A star-shaped, dark brown pod that contains a pea-sized seed in each of its eight segments, and native to China, star anise comes from a small evergreen tree, it's heritage is the magnolia family, and its flavor is slightly more bitter than that of regular anise seed.
In Indian cooking, star anise is used to make masala sauces, curries, and braises. It is also a key ingredient in Vietnamese pho.
Star anise is a commonly used as a spice and tea flavoring and it's also widely used to flavor liqueurs and baked goods in Western cultures. It's also used to make Sambuca, pastis, and absinthe. It can be found whole in Asian markets and some supermarkets, and as a ground ingredient in Chinese five spice powder.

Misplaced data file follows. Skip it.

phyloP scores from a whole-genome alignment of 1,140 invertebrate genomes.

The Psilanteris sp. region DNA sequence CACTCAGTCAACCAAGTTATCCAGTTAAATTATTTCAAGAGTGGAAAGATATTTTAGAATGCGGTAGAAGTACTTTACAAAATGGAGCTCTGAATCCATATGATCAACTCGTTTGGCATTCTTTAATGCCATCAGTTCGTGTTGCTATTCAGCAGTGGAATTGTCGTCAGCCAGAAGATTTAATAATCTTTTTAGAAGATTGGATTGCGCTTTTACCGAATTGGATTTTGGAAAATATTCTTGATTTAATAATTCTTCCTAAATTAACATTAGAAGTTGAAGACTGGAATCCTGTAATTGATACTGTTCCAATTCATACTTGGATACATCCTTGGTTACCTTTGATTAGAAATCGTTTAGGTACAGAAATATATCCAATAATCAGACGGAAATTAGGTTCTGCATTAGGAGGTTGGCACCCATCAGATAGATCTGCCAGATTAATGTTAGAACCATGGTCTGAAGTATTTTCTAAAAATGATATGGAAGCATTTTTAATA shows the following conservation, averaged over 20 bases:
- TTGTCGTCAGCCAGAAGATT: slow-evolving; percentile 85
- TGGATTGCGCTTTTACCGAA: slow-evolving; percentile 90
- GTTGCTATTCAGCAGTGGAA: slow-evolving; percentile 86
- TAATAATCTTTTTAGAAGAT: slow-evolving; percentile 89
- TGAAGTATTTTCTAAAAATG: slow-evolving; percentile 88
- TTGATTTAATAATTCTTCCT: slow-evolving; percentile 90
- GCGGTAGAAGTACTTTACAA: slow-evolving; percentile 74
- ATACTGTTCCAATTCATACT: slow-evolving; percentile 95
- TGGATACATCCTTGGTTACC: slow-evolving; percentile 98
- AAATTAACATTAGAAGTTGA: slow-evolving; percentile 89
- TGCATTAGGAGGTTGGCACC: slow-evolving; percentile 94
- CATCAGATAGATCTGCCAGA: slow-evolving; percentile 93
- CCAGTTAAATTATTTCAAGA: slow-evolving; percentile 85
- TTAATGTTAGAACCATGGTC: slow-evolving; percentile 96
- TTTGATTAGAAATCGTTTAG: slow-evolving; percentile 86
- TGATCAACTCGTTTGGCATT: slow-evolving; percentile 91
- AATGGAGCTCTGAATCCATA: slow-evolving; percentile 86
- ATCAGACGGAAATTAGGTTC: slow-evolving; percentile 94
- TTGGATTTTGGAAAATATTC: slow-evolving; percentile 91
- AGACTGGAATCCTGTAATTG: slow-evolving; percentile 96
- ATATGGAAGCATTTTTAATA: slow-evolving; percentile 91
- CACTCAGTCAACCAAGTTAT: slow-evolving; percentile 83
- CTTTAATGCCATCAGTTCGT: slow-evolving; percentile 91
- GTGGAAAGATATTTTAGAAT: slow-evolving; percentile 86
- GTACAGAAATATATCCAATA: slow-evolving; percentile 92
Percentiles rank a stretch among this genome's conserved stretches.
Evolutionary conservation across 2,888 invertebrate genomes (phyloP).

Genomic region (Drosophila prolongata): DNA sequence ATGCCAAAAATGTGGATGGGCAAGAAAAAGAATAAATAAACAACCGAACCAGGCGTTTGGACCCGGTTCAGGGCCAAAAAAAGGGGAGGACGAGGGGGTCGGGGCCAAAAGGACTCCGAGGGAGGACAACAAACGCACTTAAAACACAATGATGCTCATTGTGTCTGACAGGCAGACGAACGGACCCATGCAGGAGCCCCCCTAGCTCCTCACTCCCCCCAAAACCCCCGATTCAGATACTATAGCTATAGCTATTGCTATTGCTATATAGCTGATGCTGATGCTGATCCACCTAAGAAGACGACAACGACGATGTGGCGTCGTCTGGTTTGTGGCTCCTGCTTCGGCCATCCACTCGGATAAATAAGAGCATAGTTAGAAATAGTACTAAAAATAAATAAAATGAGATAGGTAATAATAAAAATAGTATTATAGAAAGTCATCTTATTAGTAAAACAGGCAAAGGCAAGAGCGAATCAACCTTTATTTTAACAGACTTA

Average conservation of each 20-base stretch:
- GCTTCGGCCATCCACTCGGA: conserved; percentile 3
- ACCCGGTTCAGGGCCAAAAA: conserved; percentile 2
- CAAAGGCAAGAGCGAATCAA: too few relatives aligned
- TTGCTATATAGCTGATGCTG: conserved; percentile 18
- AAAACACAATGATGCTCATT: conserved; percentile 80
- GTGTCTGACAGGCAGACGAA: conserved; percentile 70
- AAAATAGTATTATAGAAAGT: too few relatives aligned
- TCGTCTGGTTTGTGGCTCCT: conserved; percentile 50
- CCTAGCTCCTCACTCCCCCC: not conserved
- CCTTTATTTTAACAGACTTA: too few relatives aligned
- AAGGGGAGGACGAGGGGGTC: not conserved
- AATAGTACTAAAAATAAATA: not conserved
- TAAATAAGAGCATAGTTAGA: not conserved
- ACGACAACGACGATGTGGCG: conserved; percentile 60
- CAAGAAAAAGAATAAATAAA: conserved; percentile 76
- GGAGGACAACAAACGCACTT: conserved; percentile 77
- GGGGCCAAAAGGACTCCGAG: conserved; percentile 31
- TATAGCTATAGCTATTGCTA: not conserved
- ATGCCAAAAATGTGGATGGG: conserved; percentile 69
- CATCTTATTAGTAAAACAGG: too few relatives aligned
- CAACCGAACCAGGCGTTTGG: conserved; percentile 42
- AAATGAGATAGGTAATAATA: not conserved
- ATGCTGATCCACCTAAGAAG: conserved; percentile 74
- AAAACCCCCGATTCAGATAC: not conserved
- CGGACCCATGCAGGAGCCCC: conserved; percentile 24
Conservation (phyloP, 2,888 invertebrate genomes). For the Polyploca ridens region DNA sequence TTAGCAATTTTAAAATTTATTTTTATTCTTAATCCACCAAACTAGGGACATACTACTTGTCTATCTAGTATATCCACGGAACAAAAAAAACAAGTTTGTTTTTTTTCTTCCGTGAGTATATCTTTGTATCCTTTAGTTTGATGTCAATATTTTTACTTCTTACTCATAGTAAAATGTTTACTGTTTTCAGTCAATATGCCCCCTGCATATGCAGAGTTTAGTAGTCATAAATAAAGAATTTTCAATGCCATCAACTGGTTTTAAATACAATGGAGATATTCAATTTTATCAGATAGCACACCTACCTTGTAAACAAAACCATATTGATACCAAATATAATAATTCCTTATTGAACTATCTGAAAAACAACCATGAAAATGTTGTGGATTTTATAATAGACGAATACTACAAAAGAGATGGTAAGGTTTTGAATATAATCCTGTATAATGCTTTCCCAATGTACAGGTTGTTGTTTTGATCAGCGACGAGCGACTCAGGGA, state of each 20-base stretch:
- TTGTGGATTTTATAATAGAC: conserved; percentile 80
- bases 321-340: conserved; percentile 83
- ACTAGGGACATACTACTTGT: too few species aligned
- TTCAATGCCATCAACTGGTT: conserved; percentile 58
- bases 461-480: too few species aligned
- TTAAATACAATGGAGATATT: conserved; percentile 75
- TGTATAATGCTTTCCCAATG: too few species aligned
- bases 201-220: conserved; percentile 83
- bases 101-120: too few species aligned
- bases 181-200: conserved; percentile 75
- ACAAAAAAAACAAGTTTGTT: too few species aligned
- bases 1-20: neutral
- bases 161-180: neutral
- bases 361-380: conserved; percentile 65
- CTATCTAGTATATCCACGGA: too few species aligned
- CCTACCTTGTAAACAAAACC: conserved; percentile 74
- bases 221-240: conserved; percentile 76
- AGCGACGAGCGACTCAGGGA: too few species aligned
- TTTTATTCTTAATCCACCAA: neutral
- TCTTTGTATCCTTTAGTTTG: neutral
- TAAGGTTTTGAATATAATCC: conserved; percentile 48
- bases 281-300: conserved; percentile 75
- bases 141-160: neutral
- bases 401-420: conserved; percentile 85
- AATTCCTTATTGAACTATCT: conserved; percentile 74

As the name suggests, star anise is star shaped with between five to ten boat shaped sections, eight is the average. Tough skinned and rust colored, the fruit is picked before it can be ripened, and dried.
The aroma is more pungent and powerful than anise, and licorice-like.
Selecting and Buying
The pods are harvested just before they ripen (March through May), then sun dried.
Preparation and Use
The whole star can be added directly to the cooking pot then removed just before serving. Otherwise grind stars as needed. Use this sparingly as the flavor is quite strong.
Conserving and Storing
A small to medium tree in the magnolia family, growing to a height of around 26 feet. The leaves are lancelote and the flowers are yellow.
Propagated by seed, the trees are mainly grown in China and Japan for export and the home market.
Stored whole in an air tight container, star anise will keep for about a year.